(Bloomberg) — Citigroup Inc. is stepping up its role as a mediator between borrowers in sub-Saharan Africa and institutions such as the World Bank and International Monetary Fund to provide access to cheaper financing in markets hit by the coronavirus pandemic.
The importance of multilateral lenders, including others like the African Development Bank and Overseas Private Investment Corp., is growing as lockdowns to contain the spread of Covid-19 slow economic growth, stoke global market turbulence and increase borrowing costs. Those gyrations are also putting mergers, acquisitions and share sales on hold.
“Multilateral agencies help to mitigate risk and to manage the increasing premium,” Citigroup’s sub-Saharan Africa head Akin Dawodu said in an interview. This helps clients who are now less concerned with strategic-type transactions like market access or M&A and more interested in “conversations around risk management, risk mitigation, hedging, advisory and protection” than in the past.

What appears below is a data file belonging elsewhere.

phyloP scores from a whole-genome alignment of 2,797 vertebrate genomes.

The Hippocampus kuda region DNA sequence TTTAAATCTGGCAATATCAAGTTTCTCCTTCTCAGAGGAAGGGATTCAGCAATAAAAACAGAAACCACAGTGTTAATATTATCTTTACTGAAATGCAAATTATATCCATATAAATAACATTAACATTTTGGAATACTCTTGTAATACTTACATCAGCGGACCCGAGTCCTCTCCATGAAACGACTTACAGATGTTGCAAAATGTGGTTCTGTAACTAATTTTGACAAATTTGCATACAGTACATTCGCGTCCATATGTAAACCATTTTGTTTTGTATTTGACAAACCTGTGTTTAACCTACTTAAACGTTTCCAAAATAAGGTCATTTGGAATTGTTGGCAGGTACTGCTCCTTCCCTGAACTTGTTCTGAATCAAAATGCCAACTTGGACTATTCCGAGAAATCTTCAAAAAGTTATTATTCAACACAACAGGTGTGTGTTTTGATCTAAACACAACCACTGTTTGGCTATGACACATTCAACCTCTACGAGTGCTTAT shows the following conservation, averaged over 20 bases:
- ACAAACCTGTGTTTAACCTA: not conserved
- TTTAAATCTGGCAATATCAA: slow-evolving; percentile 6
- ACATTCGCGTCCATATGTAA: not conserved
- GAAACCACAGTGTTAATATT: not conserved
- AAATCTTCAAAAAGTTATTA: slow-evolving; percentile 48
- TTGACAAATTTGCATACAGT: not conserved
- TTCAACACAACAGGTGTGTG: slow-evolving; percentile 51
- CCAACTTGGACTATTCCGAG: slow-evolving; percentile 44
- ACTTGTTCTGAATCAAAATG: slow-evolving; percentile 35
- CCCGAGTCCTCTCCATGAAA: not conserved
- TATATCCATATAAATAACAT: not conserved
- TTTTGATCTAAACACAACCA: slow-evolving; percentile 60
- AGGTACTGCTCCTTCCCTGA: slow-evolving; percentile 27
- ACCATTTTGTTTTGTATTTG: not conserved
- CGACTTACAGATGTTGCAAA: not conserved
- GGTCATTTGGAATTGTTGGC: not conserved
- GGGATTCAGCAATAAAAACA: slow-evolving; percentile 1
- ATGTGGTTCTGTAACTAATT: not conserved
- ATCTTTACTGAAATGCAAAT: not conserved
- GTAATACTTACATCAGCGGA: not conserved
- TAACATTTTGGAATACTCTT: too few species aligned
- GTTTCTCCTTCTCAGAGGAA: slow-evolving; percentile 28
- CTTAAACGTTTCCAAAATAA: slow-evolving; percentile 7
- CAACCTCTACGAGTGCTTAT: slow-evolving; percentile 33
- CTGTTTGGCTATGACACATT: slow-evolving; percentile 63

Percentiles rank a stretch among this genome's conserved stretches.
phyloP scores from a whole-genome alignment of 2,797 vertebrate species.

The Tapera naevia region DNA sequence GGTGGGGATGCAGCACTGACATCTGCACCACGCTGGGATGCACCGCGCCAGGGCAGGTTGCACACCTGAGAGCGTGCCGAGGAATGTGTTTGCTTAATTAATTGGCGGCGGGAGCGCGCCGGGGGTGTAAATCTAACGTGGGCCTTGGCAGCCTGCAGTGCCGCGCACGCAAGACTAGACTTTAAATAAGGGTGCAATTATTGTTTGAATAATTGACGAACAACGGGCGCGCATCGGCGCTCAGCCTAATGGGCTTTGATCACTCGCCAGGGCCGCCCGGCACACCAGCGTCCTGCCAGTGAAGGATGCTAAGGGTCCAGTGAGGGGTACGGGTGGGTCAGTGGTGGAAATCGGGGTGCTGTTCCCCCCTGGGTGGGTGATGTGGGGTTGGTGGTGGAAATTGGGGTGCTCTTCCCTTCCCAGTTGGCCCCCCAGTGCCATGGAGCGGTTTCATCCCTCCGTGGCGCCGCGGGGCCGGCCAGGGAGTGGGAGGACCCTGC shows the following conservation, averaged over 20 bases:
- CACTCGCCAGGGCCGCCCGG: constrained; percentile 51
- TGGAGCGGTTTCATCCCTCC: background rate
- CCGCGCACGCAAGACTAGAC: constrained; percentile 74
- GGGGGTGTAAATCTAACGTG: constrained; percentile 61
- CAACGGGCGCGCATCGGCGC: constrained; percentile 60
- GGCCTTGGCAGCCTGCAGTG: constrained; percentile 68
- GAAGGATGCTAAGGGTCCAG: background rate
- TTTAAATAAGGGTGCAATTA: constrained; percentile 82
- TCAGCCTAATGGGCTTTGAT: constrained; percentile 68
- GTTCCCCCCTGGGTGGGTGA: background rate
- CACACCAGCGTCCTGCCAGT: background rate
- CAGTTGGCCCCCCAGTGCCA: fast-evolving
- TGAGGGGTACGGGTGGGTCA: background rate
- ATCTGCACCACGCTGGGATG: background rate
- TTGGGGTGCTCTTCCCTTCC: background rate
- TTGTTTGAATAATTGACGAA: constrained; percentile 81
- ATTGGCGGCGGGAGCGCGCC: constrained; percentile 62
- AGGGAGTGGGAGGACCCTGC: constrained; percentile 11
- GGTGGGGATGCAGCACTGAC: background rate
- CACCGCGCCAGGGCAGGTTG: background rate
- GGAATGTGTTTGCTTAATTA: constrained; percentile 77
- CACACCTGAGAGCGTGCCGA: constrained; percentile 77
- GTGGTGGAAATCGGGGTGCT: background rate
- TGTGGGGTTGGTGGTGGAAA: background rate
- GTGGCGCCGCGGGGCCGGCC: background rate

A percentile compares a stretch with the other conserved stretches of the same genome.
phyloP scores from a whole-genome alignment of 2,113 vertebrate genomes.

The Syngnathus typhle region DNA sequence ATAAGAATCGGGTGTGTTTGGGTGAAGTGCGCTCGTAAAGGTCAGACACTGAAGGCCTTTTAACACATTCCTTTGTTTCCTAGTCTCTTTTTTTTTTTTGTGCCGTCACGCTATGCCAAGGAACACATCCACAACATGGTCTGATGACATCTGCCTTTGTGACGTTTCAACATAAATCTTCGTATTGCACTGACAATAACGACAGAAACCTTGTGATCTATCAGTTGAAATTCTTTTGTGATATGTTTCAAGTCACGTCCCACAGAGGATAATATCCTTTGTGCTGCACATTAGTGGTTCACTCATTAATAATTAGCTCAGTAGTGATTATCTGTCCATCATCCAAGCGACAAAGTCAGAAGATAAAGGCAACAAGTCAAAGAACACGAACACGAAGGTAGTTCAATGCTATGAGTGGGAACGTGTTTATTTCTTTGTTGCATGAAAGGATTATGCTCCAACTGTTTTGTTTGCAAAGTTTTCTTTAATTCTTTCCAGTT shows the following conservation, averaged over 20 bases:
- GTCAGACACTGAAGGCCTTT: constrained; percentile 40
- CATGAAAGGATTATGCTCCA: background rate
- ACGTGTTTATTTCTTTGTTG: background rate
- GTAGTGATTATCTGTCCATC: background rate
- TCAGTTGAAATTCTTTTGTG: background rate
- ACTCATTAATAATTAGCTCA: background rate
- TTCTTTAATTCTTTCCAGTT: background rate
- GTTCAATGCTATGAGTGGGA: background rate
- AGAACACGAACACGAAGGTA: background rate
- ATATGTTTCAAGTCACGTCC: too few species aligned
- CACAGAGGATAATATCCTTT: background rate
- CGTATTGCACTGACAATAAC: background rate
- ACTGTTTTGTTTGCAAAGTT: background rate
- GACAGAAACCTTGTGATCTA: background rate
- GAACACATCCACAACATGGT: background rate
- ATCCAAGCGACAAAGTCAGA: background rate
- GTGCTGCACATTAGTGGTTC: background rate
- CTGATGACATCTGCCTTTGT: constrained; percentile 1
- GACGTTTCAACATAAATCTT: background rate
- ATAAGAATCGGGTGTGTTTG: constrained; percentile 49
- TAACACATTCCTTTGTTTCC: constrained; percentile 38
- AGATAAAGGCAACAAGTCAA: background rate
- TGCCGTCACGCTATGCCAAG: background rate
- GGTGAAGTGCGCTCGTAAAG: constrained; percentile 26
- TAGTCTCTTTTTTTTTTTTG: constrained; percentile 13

Funders including the IMF and private creditors have extended at least $57 billion to African governments this year to provide front-line health services, support for the poor and to keep economies afloat, the World Bank said last month. The continent may need an estimated $114 billion in 2020 to fight the virus, the lender said.
That means there is more than enough work for all banks seeking to act as mediators with multilateral lenders, said Aziz Rahman, the U.S. bank’s managing director and corporate bank head for sub-Saharan Africa. With the outlook still unclear on the aftermath of the pandemic, big deals are on the back-burner.
“Some clients will be looking opportunistically at Africa, while some based here will be looking for outbound opportunities,” Rahman said. “Many have the capacity, they have the targets. But are they pulling the trigger now? Many of our customers are waiting for the dust to settle to see what the new normal will be. We’re still right in the middle of it.”
Supply-chain finance is also emerging as another opportunity for banks, Dawodu said. Here, lenders can use their relationships with big companies to arrange finance for their suppliers — possibly at lower rates than with their regular banks. This is done by using the larger company’s assurance to pay the supplier within a certain time to mitigate risks.
“It’s a very good tool for companies to use as a source of funding and to ensure products are getting out,” Dawodu said. “Supply-chain finance is emerging as a key to ensuring businesses remain intact.”
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